John Galliano Talks Margiela and the Importance of Saying No

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John Galliano and Alexandra Shulman. Photo: Darren Gerrish

LONDON— This weekend, John Galliano gave an hour-long interview at the annual Vogue Festival — and there were barely any references to the scandal of 2011. The sold-out interview had an almost exclusively female audience, and it was instantly clear that it would be a supportive atmosphere: He entered the room looking apprehensive, but was greeted with applause and cheering.

It was a sympathetic setting in other ways, too. On a small stage, in an intimate auditorium, British Vogue’s Alexandra Shulman interviewed Galliano next to a bunch of his favorite flowers, peonies. They were surrounded by pieces from his debut Maison Margiela couture collection; the entire interview focused on his new role, and what he described as “the marriage of JG and Martin Margiela.” 

Despite the soft treatment, he seemed understandably nervous, and began the interview speaking very quietly. After a few minutes, Shulman suggested he talk her through the construction of his Maison Margiela pieces. When he showed the audience how he had repurposed a man’s coat to make a wedding dress, there was further applause — and the more he discussed the new work, the more he appeared to relax, smiling as he explained the construction of each garment.

But he also seemed keen to point out that his working life has changed since his recovery. For example, he’s now trying to limit his working time. “It’s all-consuming when you’re producing, producing, producing,” he said. “But everyone benefits when you do take that time out. You’re not only reenergized, but the way you work with people is much freer as well … [Time off] is worked into my agenda, and I am following a program as well, which helps me. But also I’ve learned to say no. It’s such a little word, but I was so afraid to say it before, because I thought I would appear weak. But now I realize it’s actually a sign of strength. So please — just say no! Only take on what you feel you can do really well.”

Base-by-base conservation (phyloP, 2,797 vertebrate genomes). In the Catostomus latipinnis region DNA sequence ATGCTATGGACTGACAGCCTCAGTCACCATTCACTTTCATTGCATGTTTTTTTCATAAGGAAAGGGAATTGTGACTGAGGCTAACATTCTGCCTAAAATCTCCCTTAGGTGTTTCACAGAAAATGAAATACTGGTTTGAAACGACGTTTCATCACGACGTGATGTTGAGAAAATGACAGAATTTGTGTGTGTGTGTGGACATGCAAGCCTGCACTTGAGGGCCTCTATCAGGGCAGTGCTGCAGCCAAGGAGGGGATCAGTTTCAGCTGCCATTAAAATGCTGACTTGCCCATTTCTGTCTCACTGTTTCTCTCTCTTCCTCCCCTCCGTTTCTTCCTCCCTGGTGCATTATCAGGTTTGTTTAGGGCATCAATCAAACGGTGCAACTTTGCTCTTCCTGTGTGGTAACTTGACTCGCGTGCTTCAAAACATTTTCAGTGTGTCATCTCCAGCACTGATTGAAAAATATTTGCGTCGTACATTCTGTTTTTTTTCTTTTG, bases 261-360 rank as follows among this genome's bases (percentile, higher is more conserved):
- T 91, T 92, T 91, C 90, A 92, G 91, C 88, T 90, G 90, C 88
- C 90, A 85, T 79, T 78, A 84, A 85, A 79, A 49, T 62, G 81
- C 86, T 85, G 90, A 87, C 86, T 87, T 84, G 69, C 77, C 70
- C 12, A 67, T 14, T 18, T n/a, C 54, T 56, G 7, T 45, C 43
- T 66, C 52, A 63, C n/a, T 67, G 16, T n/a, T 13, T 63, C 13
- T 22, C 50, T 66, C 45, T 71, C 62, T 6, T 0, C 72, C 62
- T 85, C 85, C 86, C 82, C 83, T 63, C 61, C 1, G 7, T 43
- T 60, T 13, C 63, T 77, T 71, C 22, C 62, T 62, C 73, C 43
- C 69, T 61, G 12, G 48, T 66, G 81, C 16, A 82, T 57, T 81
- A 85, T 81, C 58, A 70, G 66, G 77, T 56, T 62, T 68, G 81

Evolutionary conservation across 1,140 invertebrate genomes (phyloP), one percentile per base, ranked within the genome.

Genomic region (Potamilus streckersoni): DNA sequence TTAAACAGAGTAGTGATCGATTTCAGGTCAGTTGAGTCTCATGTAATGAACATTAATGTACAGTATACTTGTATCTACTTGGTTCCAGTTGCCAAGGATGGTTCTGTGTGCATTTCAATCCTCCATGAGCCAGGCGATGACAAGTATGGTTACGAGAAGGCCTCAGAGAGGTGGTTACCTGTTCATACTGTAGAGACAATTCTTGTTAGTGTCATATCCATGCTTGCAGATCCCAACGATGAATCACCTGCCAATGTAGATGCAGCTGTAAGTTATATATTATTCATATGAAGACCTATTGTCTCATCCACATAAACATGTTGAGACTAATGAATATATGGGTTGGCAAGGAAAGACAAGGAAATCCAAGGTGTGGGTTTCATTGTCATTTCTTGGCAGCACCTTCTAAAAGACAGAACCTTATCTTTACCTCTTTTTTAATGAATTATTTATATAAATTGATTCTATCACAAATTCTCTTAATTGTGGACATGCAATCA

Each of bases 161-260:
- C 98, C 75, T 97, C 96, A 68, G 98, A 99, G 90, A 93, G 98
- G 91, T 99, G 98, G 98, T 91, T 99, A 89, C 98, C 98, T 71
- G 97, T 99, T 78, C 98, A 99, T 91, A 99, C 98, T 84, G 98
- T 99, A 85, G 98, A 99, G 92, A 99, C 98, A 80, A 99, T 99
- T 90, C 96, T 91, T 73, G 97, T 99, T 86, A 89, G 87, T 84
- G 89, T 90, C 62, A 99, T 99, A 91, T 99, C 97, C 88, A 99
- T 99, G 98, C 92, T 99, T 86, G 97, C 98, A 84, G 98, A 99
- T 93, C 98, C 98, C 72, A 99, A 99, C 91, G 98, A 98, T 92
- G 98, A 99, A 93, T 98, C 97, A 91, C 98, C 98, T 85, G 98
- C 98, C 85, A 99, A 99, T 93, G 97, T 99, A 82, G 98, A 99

There was also the question of whether he would be seeking the spotlight again. “Martin Margiela has made part of his identity being invisible, in a way, and over the years you’ve been one of the most visible designers,” pointed out Shulman. “How visible do you think you’re going to be in this new realm?” 

“You know, I’m just going to take it day by day,” he replied. “I did make an appearance in London when I presented my Intentions collection, but really I wanted to thank everyone for their support — everyone that had come to see the show. At the ready-to-wear … I wanted to put the spotlight back on the clothes. That’s what I had decided to do anyway, in the four years that I’ve been out … It just felt really comfortable to be able to work like that.”

And his approach to the work seems to have changed, too. Asked whether he is a morning or an evening person, he smiled. “I am a morning person,” he said. “I can think clearly in the morning. And now when I do my fittings at Maison Margiela, everyone’s a bit shocked, because I’d like to start at 9 o’clock. [It used to be] quarter to midnight! But no, John’s changed now.”